You surely have many more things to add to my list. I do not think it had been a bad time for you.And you adapted amazingly well and quickly to all the cultural differences. As for myself, I think it definitely was my best GAP experience and I would love to know how you are getting on in life.
I stopped my GAP work last year (it was high time for me to do so ; I was absolutely fed up). Very few Brits are coming out nowadays; we have mostly Aussies and New Zelanders. The generation gap between the new ones and myself had got more and more difficult to bridge up and I kept comparing every group with your group which to me had been very special, something that was much to their disadvantage.
I do not want to get very emotional about it all so I will stop here wishing you all the best in the world.
Love,
Anca

I would like to add a few sentences seeing as this was meant to be a “joint email”! Time goes by so quickly it is frankly scary. I am not sure how many times I have returned to Anca and Bucharest and each time it is the same. Some things do change though, there are an amazingly large number of BMW’s around the place, the price of beer and cigarettes has gone up (well the price of everything has gone up not surprisingly!) Of course Lili’s daughter Mara who will be 4 on the 19th of May gets more endeering the more time I spend with her. She does not understand a word I say nor I her but still she is absoloutly adorable. If any of you were lucky enough to see pictures of Lili when she was younger you would be amazed at how alike they look!

Anca however is not in the best of health. Having retired (being of the age!) last July she is enjoying an easy life. Whilst I was here though she has been diagnosed with skin condition on her face and has undergone an operation today to have it removed. whilst is not too serious it could have disfigured her face if not removed. She is undergoing radio therapy for the next 8 days and is also on pills. I think it has helped me being here as it has rather taken thier mind off it but still Anca will not sit still, I think I need to invest in some string and tie her to a chair! As I was saying, some things never change! I have yet to find her watching MTV on her own though, its usually cartoons as Mara is around! I brought out my playstation for Mara and I can see that Anca and Lili are going to get quite annoyed with it as it is quite addictive!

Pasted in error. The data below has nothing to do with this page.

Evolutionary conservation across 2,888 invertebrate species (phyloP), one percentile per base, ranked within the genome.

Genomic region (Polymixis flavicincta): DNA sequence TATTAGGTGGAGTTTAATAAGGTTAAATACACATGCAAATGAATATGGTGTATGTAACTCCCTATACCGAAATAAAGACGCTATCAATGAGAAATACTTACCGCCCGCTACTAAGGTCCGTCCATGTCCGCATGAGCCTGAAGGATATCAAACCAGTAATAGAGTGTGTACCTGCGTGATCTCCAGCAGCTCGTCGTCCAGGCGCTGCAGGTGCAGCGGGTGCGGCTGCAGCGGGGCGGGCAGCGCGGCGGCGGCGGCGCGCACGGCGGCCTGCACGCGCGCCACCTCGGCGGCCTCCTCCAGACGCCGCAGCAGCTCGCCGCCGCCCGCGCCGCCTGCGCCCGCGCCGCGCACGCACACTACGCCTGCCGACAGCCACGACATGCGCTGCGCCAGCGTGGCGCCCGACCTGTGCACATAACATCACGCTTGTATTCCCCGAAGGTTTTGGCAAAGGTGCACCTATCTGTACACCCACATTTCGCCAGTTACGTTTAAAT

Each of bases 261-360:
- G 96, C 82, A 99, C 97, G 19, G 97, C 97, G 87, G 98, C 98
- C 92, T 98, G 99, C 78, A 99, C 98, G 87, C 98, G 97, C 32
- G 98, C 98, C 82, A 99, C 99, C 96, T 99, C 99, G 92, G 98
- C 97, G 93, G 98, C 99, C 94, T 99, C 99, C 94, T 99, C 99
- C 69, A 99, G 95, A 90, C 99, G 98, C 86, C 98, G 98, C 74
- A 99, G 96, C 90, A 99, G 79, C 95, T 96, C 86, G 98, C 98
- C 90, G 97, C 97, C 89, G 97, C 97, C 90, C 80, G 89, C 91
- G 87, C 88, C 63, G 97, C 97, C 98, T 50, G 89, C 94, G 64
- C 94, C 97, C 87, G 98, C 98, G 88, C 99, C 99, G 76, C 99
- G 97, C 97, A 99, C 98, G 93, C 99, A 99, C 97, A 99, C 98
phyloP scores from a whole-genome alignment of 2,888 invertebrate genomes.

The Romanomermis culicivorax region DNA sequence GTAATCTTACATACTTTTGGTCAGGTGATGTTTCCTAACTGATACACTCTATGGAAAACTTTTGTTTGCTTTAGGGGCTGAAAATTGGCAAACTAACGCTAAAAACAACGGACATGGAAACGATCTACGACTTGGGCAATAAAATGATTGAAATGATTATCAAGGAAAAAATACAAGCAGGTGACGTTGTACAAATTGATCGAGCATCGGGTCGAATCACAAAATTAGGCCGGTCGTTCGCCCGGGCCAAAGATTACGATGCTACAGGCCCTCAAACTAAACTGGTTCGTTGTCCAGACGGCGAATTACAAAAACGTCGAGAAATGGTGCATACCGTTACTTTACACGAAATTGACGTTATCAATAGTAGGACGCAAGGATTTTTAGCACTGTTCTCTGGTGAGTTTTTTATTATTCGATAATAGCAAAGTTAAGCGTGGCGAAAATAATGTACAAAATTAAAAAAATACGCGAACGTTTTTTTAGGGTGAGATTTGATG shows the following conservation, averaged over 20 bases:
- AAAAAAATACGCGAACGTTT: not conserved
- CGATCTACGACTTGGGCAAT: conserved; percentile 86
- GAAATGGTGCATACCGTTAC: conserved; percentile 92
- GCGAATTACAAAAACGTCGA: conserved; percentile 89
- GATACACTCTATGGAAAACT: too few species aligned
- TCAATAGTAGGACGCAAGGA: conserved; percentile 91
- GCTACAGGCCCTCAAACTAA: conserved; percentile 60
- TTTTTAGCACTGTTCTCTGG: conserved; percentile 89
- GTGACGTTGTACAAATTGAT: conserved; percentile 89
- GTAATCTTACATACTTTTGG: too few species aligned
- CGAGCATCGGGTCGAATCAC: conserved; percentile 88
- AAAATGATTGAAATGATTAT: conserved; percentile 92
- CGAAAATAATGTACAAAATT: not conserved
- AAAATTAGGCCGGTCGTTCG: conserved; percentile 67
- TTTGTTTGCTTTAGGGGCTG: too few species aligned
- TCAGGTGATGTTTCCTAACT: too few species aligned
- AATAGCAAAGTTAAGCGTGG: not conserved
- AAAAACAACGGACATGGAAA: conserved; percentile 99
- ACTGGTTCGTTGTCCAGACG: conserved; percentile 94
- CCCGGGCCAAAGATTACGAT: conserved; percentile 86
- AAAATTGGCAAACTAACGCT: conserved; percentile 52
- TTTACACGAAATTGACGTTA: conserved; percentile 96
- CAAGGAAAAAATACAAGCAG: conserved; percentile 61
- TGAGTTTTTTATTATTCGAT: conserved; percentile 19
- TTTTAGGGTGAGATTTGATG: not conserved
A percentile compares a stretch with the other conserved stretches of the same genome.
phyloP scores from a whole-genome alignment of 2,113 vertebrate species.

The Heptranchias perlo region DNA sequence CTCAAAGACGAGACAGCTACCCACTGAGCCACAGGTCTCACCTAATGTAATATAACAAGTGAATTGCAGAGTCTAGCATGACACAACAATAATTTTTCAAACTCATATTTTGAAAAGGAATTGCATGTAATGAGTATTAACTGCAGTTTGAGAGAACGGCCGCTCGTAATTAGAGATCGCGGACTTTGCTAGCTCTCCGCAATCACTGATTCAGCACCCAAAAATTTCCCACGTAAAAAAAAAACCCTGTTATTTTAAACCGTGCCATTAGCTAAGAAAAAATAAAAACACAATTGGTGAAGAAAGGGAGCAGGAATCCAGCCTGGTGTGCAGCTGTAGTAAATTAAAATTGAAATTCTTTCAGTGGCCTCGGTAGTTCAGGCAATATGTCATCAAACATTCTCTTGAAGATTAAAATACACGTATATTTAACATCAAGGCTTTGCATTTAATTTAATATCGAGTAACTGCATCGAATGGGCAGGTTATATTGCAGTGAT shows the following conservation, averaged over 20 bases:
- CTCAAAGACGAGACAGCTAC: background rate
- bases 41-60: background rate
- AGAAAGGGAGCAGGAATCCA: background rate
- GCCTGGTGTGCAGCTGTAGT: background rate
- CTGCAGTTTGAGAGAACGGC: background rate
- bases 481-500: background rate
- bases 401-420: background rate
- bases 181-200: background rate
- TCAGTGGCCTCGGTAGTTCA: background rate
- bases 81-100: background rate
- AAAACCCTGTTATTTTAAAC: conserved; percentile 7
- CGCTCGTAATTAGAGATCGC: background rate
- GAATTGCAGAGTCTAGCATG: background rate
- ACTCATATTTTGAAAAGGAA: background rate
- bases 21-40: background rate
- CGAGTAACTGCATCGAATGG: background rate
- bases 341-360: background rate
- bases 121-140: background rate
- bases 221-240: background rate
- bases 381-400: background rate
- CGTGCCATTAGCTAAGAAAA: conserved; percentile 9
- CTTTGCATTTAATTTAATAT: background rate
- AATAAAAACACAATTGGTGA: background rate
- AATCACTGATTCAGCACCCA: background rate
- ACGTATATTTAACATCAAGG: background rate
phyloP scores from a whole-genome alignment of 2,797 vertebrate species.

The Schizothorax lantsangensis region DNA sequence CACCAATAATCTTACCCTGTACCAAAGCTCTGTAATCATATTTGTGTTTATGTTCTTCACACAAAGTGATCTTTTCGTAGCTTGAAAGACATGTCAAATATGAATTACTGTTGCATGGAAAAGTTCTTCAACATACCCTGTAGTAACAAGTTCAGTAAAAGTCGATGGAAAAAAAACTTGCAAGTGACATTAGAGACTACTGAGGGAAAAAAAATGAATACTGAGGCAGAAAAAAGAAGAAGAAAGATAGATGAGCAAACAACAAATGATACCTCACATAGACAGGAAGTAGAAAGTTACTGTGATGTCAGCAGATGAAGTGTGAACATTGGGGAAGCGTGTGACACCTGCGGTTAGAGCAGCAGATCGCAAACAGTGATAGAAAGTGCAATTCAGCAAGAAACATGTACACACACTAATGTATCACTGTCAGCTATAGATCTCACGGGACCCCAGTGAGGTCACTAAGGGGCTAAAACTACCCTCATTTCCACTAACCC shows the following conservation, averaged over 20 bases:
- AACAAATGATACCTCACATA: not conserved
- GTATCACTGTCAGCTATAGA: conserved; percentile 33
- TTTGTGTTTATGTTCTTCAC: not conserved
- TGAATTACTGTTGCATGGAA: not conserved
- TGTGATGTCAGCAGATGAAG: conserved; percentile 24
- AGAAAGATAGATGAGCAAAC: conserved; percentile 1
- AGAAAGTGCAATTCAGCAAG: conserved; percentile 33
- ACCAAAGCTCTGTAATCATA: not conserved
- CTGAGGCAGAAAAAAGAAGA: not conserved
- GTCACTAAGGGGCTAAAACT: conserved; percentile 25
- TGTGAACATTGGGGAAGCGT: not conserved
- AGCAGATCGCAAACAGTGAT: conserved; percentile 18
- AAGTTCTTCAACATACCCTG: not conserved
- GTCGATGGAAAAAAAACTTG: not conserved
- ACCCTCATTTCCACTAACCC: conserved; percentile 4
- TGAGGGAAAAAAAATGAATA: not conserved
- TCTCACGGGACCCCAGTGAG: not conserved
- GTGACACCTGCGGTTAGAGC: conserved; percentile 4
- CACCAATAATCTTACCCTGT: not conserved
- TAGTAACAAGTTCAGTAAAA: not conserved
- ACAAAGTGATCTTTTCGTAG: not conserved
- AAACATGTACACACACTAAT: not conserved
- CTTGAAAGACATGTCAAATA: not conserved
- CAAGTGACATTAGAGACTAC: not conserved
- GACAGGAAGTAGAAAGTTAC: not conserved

Anyway enough from me, Lili tells me that they might all be coming over soon, I would simply love to get some of us all together again if they do.

Take care and hope to hear from you soon,
Emma
xxx

From: Chris Connolly
Sent: Tuesday, April 05, 2005 12:48 AM
To: Anca Tanasescu
Subject: Re: Greetings 1998 January Gappers!

 
My dearest, darling Anca and Emma,
 
At last you have managed to prick my conscience sufficiently to make me get up off my arse (or to be more precise, sit down on it) and write the two of you a long overdue email.  I must also apologise to Emma for a lack of response and reciprocation to her Christmas cards, which wasn’t anything personal, just a reflection of the fact that I haven’t got around to sending any postcards for about 4 years now; although I did always tell myself that I really should sit down and write her an email, but, as you will have observed, I never really quite got around to it.
 
Oh – so many memories you have brought back Anca that I had completely forgotten about!  In fact, I was thinking about you on Saturday night as I was talking to a Romanian girl (from Galati) at a party and I was telling her how I couldn’t quite believe how the time has flown by and that I haven’t been back.  It is still a plan though… we’ll see when it comes to fruition!  She was also amused at my proficiency in swearing in Romanian – about the only bit of the language that I haven’t forgotten!
 
So, as for me, I am currently in the third year of my PhD at the London School of Economics (LSE) researching “Richard Nixon’s opening to China and its effects on Sino-Vietnamese relations, 1968-1973” (in case you are interested), and I live in Chiswick with a certain Mr. Perry.  I was away for most of last year doing research in Washington D.C. and Beijing which was very nice, and while in America I met my boyfriend, whom I am currently visiting in D.C…  Long story: I’ll explain at some point!  We were in India for a couple of weeks at the start of the year – as you can see I have been getting around quite a lot of late!  I have also been teaching 3rd year undergraduates a course on the Vietnam War at LSE, and have a part-time job in a library, all of which serves to keep me pretty busy, though unfortunately not very wealthy.  I obviously see far too much of Josh, while Pete and Richard are both now living in London so I see them occasionally: Pete has been in London a couple of